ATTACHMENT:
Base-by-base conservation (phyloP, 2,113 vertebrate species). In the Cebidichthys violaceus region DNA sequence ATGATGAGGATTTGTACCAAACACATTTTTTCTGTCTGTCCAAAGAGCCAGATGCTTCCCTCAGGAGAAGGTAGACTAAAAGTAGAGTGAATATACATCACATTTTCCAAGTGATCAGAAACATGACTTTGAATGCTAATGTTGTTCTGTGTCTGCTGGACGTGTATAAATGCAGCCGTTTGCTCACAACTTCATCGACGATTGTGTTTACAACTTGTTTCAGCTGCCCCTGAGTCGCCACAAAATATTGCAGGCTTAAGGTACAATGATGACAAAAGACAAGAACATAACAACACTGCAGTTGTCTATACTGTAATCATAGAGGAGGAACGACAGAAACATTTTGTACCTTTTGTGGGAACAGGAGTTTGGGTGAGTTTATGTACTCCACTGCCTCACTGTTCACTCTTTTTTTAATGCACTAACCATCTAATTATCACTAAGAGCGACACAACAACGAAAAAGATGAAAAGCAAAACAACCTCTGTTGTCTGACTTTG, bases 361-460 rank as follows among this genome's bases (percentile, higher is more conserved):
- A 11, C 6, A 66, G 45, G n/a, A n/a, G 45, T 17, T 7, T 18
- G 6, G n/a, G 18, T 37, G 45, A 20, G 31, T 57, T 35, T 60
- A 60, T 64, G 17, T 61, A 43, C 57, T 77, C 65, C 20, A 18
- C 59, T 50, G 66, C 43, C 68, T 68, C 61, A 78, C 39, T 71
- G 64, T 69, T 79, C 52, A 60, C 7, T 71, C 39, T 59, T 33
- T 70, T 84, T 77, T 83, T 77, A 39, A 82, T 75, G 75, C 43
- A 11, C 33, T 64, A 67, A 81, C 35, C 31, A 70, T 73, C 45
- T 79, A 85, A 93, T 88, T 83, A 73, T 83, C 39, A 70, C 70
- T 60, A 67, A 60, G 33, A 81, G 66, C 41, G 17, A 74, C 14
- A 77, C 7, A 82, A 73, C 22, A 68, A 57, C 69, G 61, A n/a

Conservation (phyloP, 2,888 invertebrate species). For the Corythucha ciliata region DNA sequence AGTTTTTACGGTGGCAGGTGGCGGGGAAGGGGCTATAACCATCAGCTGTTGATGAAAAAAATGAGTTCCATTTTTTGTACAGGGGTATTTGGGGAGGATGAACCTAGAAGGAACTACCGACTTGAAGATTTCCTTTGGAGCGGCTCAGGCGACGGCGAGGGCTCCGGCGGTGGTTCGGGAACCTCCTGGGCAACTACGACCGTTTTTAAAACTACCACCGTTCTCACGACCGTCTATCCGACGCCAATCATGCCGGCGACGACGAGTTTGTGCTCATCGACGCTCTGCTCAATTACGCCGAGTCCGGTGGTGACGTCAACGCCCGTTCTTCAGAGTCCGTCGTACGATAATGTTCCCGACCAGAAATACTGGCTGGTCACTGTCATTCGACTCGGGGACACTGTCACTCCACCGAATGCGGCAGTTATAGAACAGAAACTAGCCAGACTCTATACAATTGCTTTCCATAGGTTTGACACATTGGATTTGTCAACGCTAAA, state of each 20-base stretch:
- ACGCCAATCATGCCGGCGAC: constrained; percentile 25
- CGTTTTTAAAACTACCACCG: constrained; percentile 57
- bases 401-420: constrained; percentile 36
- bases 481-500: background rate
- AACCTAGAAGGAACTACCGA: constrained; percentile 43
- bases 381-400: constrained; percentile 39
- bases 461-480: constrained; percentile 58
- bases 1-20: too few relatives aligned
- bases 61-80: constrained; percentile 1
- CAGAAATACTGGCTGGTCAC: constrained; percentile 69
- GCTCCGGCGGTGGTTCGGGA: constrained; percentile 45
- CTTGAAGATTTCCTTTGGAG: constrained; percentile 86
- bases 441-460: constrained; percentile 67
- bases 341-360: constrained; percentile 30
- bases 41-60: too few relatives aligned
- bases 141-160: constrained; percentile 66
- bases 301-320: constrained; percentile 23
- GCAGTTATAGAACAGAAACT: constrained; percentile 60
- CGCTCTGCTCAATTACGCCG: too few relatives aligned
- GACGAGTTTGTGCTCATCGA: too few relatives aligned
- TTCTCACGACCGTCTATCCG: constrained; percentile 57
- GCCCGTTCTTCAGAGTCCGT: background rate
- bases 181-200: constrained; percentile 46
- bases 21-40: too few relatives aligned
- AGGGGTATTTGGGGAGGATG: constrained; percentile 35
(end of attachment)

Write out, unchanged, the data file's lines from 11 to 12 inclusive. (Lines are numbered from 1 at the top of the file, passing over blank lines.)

- A 77, C 7, A 82, A 73, C 22, A 68, A 57, C 69, G 61, A n/a

Conservation (phyloP, 2,888 invertebrate species). For the Corythucha ciliata region DNA sequence AGTTTTTACGGTGGCAGGTGGCGGGGAAGGGGCTATAACCATCAGCTGTTGATGAAAAAAATGAGTTCCATTTTTTGTACAGGGGTATTTGGGGAGGATGAACCTAGAAGGAACTACCGACTTGAAGATTTCCTTTGGAGCGGCTCAGGCGACGGCGAGGGCTCCGGCGGTGGTTCGGGAACCTCCTGGGCAACTACGACCGTTTTTAAAACTACCACCGTTCTCACGACCGTCTATCCGACGCCAATCATGCCGGCGACGACGAGTTTGTGCTCATCGACGCTCTGCTCAATTACGCCGAGTCCGGTGGTGACGTCAACGCCCGTTCTTCAGAGTCCGTCGTACGATAATGTTCCCGACCAGAAATACTGGCTGGTCACTGTCATTCGACTCGGGGACACTGTCACTCCACCGAATGCGGCAGTTATAGAACAGAAACTAGCCAGACTCTATACAATTGCTTTCCATAGGTTTGACACATTGGATTTGTCAACGCTAAA, state of each 20-base stretch: